Wednesday, October 16, 2013

New Book: "The Society of Equals" by Pierre Rosanvallon

The Society of Equals

by Pierre Rosanvallon

(Harvard University Press, 2013)

384 pages


Since the 1980s, society’s wealthiest members have claimed an ever-expanding share of income and property. It has been a true counterrevolution, says Pierre Rosanvallon — the end of the age of growing equality launched by the American and French revolutions. And just as significant as the social and economic factors driving this contemporary inequality has been a loss of faith in the ideal of equality itself. An ambitious transatlantic history of the struggles that, for two centuries, put political and economic equality at their heart, The Society of Equals calls for a new philosophy of social relations to reenergize egalitarian politics.

There is no returning to the days of the redistributive welfare state. Rather than resort to outdated notions of social solidarity, we must instead revitalize the idea of equality according to principles of singularity, reciprocity, and communality that more accurately reflect today’s realities.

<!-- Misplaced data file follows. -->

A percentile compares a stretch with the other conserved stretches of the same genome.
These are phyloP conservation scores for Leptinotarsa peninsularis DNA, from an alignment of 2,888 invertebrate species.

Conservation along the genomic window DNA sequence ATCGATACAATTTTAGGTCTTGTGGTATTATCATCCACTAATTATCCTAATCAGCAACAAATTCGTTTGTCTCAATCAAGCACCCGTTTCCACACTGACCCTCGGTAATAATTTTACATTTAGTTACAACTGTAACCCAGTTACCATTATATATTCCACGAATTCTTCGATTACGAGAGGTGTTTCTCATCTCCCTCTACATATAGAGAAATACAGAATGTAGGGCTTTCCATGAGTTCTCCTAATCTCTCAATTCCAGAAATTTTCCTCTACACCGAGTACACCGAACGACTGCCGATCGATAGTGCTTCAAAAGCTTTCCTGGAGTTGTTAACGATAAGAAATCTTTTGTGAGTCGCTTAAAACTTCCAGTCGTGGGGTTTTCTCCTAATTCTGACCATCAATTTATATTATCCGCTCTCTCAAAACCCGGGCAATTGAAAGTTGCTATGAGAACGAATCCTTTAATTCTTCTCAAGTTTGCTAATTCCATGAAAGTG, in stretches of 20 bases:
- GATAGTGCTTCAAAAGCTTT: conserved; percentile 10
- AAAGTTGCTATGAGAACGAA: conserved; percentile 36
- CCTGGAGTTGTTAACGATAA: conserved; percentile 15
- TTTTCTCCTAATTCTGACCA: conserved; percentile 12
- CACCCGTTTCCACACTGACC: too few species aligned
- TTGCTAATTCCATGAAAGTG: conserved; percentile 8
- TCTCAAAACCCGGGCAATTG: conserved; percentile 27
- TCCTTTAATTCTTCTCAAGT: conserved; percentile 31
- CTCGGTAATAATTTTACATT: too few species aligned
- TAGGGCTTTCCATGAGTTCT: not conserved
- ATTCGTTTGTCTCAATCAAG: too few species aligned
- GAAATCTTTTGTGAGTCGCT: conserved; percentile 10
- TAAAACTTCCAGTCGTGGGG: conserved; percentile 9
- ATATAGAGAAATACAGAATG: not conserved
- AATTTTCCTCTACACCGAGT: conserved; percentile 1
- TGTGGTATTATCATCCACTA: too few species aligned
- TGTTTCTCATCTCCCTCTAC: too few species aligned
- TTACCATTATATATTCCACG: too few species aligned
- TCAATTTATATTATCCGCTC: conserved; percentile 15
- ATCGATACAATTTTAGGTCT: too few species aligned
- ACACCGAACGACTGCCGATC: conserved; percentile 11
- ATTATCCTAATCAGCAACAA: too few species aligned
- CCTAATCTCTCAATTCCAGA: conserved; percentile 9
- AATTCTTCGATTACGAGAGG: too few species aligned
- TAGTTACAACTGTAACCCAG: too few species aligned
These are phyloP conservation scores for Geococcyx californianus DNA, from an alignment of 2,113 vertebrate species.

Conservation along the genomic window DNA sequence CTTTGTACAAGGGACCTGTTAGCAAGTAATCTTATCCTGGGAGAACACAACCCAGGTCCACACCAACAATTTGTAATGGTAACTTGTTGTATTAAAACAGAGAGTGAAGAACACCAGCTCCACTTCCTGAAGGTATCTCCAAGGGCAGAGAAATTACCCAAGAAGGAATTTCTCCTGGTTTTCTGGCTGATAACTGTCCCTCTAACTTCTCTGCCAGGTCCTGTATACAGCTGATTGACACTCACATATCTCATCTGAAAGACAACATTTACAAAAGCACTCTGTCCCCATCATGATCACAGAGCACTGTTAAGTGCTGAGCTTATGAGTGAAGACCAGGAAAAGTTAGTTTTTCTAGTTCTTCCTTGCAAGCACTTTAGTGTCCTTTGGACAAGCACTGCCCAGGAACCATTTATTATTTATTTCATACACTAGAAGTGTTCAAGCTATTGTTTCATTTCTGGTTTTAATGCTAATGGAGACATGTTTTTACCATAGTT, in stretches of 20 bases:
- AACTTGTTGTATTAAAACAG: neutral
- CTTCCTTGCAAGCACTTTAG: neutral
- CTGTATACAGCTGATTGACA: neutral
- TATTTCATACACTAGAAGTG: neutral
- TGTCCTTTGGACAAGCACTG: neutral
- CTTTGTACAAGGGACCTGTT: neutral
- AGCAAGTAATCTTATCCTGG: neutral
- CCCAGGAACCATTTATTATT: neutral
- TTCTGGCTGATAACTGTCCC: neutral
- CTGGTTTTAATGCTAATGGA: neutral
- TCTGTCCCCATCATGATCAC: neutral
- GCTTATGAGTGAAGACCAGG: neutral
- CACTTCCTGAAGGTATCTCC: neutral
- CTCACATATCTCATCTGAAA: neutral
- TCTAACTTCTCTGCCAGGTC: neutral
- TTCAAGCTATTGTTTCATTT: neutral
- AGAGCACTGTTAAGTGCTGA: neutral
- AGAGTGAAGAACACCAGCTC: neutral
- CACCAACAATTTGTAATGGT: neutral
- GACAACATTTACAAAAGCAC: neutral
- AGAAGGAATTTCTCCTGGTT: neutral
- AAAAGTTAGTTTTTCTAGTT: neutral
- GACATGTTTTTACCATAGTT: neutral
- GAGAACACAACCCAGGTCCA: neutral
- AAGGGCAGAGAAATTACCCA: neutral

Contents [preview]

Introduction: The Crisis of Equality

1. The Invention of Equality

2. The Pathologies of Equality

3. The Century of Redistribution

4. The Great Reversal

5. The Society of Equals: A Preliminary Outline

Pierre Rosanvallon is Professor of Political History at the Collège de France and Director of Studies at L’École des Hautes Études en Sciences Sociales, Paris. He is the author of "Democracy Past and Future" (Columbia University Press, 2006) and "Democratic Legitimacy" (Princeton University Press, 2011).

See Rosanvallon's lecture "Rethinking Equality in an Age of Inequalities" [pdf] from November 2011. A video of the lecture is available here.

A review of the book by Daniel Ben-Ami in "The Financial Times" here.

An interview with Rosanvallon on his book here (in French).

German edition: "Die Gesellschaft der Gleichen" (Hamburger Edition, 2013). A review by Anna Hollendung here.

No comments: